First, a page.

Rabbits are now the UK’s 3rd most popular pet, but despite this, their welfare needs are still widely misunderstood by many owners,and it is now time to re-evaluate the ways we have traditionally kept pet rabbits now that we have a much greater knowledge and understanding of their specific needs.
Rabbits used to be thought of as an ideal children’s pet that could be housed in a hutch in the garden, requiring little time and attention. The reality is that rabbits are prey species and thus shy and quiet. They don’t like loud noises or sudden movements, and take time to gain trust in people. Therefore, they don’t generally make good kids’ pets – they are easily frightened and have sharp claws and teeth that can cause severe injury, and many dislike being picked up.
Many people also believe that rabbits are cheap to look after. However, they often cost as much as a dog to keep happy and healthy; to provide suitable accommodation; and preventative health care (neutering / vaccination / flystrike and parasite prevention / regular dental checks).
Rabbits are also very sociable animals, living in large colonies in the wild. They should therefore be kept with at least one other rabbit (1 each of a neutered male and neutered female is usually the ideal combination). Rabbits should never be housed with guinea pigs under any circumstances. They are completely different species from different native environments and have different nutritional requirements. Guinea pigs will likely suffer injury or even death if housed with a rabbit, and will certainly suffer from stress.
A hutch is not a suitable living environment for a rabbit and should be considered as the sleeping quarters only. Rabbits need room to exercise to stay happy and healthy, and should have access to a large enclosed run that is secure from predators, with access to shade and places to hide if frightened. Absulute minimum hutch size should be 6 ft x 2 ft with a permanent run attached, and should be tall enough for the rabbit to stand up fully on it’s hind legs. Sheds and dog kennels are a much better alternative to commercial rabbit hutches.
Another commonly encountered problem with domestic rabbits is incorrect diet. Commercially available “muesli mixes” are still very popular among rabbit owners and are readily available in both pet shops and supermarkets. These types of diet however, encourage selective feeding, i.e. the rabbit picks out the tastiest bits (usually the sugary unhealthy bits!) resulting in an unbalanced and incomplete diet. Extruded pellet or nugget type diets are complete and balanced, and are far superior in providing correct nutrition for your bunny. Pellets or nuggets should only be offered as a small amount each day (they don’t need a bowl full), with good quality meadow hay making up the majority of the daily food intake (approximately 80%).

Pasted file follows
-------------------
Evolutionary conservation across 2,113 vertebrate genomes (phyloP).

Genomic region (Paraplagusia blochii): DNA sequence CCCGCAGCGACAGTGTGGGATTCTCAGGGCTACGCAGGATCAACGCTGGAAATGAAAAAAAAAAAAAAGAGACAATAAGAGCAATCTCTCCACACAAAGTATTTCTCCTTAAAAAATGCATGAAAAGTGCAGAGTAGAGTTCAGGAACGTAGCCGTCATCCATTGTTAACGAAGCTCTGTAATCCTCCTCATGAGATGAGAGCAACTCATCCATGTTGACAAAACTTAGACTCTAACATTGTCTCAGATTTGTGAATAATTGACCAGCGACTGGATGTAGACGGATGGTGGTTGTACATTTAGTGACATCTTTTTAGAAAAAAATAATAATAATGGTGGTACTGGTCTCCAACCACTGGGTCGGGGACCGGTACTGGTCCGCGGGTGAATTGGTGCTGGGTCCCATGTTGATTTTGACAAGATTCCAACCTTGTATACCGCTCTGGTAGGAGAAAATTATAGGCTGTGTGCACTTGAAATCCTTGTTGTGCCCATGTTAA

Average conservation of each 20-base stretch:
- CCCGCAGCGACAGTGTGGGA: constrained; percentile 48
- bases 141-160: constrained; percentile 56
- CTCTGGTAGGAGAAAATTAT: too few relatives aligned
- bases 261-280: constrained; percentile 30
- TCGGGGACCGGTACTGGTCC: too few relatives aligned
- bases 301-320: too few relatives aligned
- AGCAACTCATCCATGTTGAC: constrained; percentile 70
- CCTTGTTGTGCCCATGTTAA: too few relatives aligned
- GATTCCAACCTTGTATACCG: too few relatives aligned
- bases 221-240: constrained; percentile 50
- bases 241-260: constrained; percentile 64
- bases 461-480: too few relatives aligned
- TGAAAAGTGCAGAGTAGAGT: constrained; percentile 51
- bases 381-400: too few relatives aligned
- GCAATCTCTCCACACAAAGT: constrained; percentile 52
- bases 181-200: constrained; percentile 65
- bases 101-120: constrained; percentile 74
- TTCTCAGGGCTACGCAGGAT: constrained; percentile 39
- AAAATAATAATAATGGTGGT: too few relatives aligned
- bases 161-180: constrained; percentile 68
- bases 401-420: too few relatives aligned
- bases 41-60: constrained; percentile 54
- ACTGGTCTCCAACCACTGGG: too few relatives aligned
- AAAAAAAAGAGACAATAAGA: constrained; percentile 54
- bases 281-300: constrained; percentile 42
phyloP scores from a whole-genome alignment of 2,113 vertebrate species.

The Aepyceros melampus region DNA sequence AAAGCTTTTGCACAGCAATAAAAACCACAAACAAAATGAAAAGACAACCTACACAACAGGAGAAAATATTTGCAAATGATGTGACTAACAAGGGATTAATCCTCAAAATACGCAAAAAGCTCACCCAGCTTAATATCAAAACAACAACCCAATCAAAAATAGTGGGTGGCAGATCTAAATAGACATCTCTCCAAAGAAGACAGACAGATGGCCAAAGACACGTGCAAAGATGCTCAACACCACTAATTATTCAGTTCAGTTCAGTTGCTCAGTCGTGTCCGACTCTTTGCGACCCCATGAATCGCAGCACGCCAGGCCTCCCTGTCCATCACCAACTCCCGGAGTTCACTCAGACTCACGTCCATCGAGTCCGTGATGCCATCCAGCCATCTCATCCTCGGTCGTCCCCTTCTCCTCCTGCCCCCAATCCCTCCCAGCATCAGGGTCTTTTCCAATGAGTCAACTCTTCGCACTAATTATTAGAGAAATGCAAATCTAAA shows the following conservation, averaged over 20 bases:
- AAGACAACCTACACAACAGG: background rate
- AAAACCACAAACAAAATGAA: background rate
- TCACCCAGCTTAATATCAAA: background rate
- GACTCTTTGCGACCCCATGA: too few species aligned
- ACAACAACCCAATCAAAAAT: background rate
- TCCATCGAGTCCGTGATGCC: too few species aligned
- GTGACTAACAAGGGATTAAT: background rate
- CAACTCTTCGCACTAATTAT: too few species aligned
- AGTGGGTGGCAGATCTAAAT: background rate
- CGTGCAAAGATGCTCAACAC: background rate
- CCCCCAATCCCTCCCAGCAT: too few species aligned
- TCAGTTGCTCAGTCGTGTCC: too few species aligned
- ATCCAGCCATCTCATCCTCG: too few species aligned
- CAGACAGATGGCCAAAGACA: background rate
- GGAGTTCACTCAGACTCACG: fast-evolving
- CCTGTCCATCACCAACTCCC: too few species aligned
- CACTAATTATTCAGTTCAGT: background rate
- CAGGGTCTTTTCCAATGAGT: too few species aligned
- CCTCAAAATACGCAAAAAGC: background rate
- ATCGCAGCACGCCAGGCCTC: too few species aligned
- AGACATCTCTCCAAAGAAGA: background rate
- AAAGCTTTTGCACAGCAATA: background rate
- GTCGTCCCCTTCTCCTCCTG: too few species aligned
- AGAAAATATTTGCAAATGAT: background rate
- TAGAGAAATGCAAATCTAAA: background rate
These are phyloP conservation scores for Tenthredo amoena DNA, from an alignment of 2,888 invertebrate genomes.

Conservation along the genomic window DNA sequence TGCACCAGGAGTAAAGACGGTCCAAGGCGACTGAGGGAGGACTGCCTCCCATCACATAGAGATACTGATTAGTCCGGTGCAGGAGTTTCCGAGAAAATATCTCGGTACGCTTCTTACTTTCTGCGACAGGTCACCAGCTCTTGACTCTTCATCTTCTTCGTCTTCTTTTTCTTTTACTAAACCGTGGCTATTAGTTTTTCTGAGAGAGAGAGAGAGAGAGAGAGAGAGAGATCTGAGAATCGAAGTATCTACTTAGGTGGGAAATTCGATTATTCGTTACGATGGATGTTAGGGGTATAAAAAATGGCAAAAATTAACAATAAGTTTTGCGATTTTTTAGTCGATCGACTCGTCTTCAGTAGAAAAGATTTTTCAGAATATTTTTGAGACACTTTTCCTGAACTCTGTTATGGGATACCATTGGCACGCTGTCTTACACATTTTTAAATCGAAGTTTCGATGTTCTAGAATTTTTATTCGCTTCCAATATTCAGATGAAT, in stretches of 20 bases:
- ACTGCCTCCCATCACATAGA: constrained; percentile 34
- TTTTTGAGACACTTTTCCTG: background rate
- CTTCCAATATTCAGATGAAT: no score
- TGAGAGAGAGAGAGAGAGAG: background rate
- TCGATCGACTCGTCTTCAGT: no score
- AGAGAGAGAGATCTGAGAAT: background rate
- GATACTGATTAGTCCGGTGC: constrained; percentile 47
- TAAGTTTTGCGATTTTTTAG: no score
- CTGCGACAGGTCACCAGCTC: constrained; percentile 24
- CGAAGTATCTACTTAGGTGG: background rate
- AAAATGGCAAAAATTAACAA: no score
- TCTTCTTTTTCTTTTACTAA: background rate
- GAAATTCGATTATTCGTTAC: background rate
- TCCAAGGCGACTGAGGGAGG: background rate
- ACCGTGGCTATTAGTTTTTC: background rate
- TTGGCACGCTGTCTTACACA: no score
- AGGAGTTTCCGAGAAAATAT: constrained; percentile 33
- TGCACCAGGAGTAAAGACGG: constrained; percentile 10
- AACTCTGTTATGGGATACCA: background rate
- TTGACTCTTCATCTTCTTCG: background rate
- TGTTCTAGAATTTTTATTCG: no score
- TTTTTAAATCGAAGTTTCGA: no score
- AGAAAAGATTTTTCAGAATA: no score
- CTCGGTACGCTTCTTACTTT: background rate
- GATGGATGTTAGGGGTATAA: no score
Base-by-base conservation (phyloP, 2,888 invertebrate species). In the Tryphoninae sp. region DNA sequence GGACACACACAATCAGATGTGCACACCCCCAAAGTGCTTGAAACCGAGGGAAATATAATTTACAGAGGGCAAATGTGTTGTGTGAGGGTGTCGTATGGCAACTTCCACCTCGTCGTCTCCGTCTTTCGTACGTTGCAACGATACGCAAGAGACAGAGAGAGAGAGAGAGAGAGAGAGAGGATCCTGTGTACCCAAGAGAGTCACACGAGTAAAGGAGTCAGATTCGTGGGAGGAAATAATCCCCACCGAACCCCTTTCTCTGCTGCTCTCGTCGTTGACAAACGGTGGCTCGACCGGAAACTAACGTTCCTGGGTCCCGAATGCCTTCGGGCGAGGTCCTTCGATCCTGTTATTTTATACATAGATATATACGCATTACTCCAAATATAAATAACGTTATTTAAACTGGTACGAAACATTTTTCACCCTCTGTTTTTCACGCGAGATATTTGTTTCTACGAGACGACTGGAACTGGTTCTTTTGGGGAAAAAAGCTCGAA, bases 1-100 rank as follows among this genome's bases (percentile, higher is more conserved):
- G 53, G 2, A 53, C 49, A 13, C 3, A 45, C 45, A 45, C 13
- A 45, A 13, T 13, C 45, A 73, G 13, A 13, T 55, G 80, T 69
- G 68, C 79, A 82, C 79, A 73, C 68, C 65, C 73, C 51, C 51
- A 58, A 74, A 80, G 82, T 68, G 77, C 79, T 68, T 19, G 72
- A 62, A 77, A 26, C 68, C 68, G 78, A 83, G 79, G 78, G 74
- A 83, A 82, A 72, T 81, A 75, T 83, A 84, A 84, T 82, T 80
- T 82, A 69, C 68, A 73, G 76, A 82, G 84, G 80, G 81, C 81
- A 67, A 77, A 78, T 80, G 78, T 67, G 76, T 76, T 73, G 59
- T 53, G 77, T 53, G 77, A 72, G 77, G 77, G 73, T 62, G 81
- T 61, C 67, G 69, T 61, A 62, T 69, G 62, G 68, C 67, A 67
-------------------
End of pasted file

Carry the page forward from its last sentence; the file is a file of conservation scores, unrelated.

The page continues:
Iceberg lettuce should not be fed as it is toxic, and carrots are full of sugar so should only be fed as an occasional treat. A handful of leafy greens such as carrot tops, parsley and kale should be offered each day. Fresh water should always be available, with some rabbits preferring to drink from a bowl rather that a bottle. Water bottles are more hygienic, but if using a bowl, then choose a heavy earthenware type to avoid tipping over.
Hay is vital in a domestic rabbit’s diet and should be available at all times to allow for ad-libitum grazing. Rabbits need plenty of fibre to keep their complex digestive tracts functioning correctly. Chewing hay also helps to wear down rabbits’ teeth which grow continuously throughout life, with many domestic rabbits suffering from dental problems and malocclusion caused by an incorrect diet.
The average lifespan of a domestic rabbit is 7 – 10 years, so it is important to consider the type of commitment you are taking on when buying or rescuing a pet rabbit. With over 67,000 rabbits in rescue centres, it is vital that potential owners are armed with the facts and prepared to provide a suitable home for these complex creatures that fulfils their welfare needs.
This year’s Rabbit Awareness Week (RAW) runs from 9th to 17th May 2015. To celebrate, we are offering 20% off all rabbit vaccines and 10% off neutering until the end of May. We will also be providing FREE nurse clinics to discuss diet and husbandry as well as nail clipping and health checks.
Visit www.actionforrabbits.co.uk for further information and advice on keeping pet rabbits, or download a poster on The Truth About Rabbits.
To book an appointment or speak to one of our team about your pet rabbits, please call Stanhope Park Veterinary Hospital on 01325 380111.